You can deduct your auto expenses in two ways:

a) Standard mileage deduction

This involves deduction of your auto expenses at 55 cents per mile based on the distance you've traveled. The amount may have changed depending on when you’re reading this. Be sure to check with your CPA or the IRS's website to be sure of how much deduction you can really claim.

b) Deduct exclusive portions of your auto expenses

The second method may require you to consult a CPA and deduct appropriately. It's a complicated process and involves deduction from your regular automobile expenses such as gas, repairs, insurance, and maintenance costs and so on. You may experience difficulty calculating this. In that case, the best option is to consult a CPA.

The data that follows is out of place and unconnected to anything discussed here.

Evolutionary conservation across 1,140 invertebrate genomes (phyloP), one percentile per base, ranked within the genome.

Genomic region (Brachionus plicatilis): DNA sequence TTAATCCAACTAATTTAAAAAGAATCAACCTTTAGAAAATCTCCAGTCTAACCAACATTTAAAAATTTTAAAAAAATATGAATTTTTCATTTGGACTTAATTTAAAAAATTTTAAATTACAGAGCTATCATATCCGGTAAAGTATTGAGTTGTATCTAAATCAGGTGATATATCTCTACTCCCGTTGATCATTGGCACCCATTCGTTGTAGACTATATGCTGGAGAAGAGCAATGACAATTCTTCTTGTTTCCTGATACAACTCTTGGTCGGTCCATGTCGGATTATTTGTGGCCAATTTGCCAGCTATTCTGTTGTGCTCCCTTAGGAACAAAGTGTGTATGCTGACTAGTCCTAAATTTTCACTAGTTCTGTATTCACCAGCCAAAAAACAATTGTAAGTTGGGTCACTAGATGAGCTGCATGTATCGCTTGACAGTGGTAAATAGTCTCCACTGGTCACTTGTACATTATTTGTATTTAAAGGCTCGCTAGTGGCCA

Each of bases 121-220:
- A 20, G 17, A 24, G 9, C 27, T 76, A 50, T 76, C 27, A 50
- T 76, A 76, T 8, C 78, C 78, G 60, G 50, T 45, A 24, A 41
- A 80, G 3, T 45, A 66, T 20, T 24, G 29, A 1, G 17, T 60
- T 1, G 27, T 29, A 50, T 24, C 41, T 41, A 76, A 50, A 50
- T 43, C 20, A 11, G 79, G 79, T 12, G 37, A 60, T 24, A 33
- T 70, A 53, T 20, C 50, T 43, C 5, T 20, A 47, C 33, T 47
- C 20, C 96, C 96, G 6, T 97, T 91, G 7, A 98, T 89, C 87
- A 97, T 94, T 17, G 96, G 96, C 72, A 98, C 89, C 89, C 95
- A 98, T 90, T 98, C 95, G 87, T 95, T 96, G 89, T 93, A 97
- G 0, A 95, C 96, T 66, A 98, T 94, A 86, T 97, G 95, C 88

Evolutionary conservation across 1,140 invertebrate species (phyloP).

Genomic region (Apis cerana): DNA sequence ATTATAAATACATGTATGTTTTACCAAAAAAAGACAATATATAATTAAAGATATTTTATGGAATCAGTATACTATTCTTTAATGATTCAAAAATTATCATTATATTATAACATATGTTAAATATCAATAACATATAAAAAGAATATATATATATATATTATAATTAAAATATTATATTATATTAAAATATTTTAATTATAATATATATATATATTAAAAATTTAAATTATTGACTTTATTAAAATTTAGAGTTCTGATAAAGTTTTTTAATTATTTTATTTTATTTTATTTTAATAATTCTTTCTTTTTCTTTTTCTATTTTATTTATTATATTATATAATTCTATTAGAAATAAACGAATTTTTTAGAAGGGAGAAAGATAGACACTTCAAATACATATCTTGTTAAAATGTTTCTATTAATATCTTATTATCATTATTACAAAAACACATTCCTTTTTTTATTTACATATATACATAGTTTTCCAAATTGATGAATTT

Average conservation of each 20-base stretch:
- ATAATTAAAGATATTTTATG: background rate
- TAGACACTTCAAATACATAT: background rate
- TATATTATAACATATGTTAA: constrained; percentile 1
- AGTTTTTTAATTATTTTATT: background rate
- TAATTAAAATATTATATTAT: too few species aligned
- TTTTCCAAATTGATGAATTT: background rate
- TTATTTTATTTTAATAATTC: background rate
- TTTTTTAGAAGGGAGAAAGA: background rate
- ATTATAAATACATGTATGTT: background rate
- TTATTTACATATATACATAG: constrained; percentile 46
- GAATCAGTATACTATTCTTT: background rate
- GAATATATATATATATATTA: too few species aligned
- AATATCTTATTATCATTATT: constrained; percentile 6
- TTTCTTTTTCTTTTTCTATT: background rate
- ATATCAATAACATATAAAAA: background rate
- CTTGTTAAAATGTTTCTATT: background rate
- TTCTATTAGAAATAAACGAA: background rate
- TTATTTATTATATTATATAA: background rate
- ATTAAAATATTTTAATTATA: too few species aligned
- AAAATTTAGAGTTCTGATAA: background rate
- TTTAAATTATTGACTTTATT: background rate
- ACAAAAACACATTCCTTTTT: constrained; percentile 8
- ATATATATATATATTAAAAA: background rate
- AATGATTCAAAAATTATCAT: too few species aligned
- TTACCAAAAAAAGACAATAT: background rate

IF you've been attending charitable events or visiting charitable organizations for volunteer work and community service, you can deduct your travel expenses for that as well.

If you encounter fees such as parking, toll fees, bus fares and flight fares while doing charitable work, you can claim a deduction for that as well.

2013 IRS Standard Mileage Rates:

  • 56.5 cents per mile for each business mile driven

  • 24 cents per mile for moving or medical related travel

  • 14 cents per mile for travel in relation to charitable work

Source: IRS.gov (http://www.irs.gov/uac/2013-Standard-Mileage-Rates-Up-1-Cent-per-Mile-for-Business,-Medical-and-Moving)

2. Job/Work-Related Education Expenses